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Variable Retention

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Forestry Processes

Variable retention (VR) is a relatively new form of silviculture practice designed to retain some of the natural forest stand after harvesting. The name derives from the fact that various levels of retention are used with different types, amounts, and patterns of leave-trees being established in a cutblock. The focus of variable retention as a silvicultural system is to preserve forest biodiversity and ecological integrity.


[edit] History

Variable retention evolved in response to massive protesting over the logging of old growth timber forests in Clayoquot Sound during the early 1990s.[1] Due to public outcry, The Scientific Panel for Sustainable Forest Practices in Clayoquot Sound (CSSP) was established by the government of British Columbia to develop sustainable forestry practices for coastal temperate rain forest ecosystems characteristic of the Clayoquot Sound and other coastal B.C. regions.

In 1994 CSSP published a report that pinpointed the economic significance of logging in the Clayoquot area but not at the expense of removing all the trees. What resulted was a compromise between forestry companies and public concern to preserve the region’s old growth forests by logging only some of the trees and leaving the rest. The problem was deciding which trees to log and which ones to leave behind. Such factors in the decision making process led to the development of a new method that stressed non-timber specific objectives—variable retention. The new approach outlined three primary goals:

  • To provide, after harvest, habitat important to the survival of organisms and processes that may otherwise be lost temporarily or permanently from a harvested area
  • To enrich current and future forests by maintaining some existing structure features and organisms from previous stands that might otherwise become absent from a harvested area even decades after logging
  • To improve "connectivity" between cutting cycles and forest areas by facilitating the migration of life throughout the cutblock[2]

Since the report was published, a number B.C. forestry product companies that operate on the coast have gradually adopted variable retention in the harvesting and planning of forest stands.[3]

[edit] Process

Variable retention is designed to retain and preserve the natural structures and processes of a forest. It differs greatly from clearcutting because science is used to determine which trees actually get cut down and which ones get left behind. While clearcutting focuses on removing all the trees from within a stand, variable retention balances the removal of timber with the retaining of timber in a stand. This usually involves leaving behind trees dispersed or clumped together in groups in an opening after harvesting. These trees may include healthy trees, dead trees, snag trees, and woody fallen debris that combined together, maintain old growth structure, provide natural habitat protection and enhance the visual quality of a stand. In this way, variable retention closely mimics the end-effect created by natural disturbances such as forest fires, wind, or disease.[4] A portion of the original forest stand always remains afterward.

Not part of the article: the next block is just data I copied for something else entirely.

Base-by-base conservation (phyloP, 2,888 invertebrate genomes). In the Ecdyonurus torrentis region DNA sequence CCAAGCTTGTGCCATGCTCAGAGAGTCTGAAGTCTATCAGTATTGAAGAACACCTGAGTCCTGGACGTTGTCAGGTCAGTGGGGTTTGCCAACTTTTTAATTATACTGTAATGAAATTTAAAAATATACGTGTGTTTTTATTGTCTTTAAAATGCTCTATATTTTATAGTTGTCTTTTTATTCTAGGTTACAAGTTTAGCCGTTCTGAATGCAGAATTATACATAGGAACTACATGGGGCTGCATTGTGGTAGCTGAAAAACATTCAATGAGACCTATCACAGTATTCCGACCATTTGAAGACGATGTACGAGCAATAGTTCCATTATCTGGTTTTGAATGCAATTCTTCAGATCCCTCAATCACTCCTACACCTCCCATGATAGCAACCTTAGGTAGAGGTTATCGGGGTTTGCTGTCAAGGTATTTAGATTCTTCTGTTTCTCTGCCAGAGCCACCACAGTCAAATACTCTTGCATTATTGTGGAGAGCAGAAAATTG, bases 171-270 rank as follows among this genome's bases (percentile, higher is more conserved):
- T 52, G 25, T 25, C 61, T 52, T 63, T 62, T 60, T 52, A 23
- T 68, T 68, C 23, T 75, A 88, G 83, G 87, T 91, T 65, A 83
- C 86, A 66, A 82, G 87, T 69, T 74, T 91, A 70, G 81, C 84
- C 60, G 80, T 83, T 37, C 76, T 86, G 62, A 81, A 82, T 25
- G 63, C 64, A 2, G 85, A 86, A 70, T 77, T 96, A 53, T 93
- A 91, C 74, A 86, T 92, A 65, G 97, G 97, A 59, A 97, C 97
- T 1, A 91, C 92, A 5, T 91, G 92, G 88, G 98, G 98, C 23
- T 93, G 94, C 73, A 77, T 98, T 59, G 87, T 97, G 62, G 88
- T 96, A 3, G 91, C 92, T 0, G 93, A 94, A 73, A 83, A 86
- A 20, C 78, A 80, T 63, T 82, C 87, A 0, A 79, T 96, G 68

Forest influence is also used to qualify variable retention from conventional silvicultural systems. What forest influence proposes is that the edge effect of the forest doesn’t necessarily stop at its edge. The effects the forest has on climate, soil, and water can extend well beyond its natural border. Everything within one tree length of the cutblock is still considered to be part of the forest.[5] With variable retention, over half of the cutblock must be within the forest's influence or one tree length from the edge.[6] What this means is that openings or clearcuts can be no more than four tree lengths across. These openings are smaller than traditional clearcuts but still provide ample space to log a cutblock. Another practice in using variable retention is to place mandatory buffers around all fish streams.[7]

Variable retention can also be combined with conventional silvicultural systems to describe a cutting and regeneration strategy. An example may be uniform shelterwood with group retention.[8]

[edit] Types

There are two types of variable retention:

Dispersed retention is the retaining of individual trees throughout a cutblock. This method allows for the preservation of a greater variety of species.[9]

Group or aggregate retention is the retaining of groups or clusters of trees throughout a cutblock. These patches of forest create what are called "lifeboats" for a variety of life forms associated with more mature forests.[10]

[edit] References

  1. Truck Logger. Greenspirit. 2008-10-28.
  2. The Retention System. NRC-CNRC Journals. 2008-10-28.
  3. The Retention System. NRC-CNRC Journals. 2008-10-28.
  4. The Retention System. NRC-CNRC Journals. 2008-10-28.
  5. Tree. Spruceroots. 2008-10-28.
  6. Past Issues. The Working Forest. 2008-10-28.
  7. Truck Logger. Greenspirit. 2008-10-28.
  8. Forest Strategy. Forest Bio Diversity in BC. 2008-10-28.
  9. Past Issues. The Working Forest. 2008-10-28.
  10. Article. The Working Forest. 2008-10-28.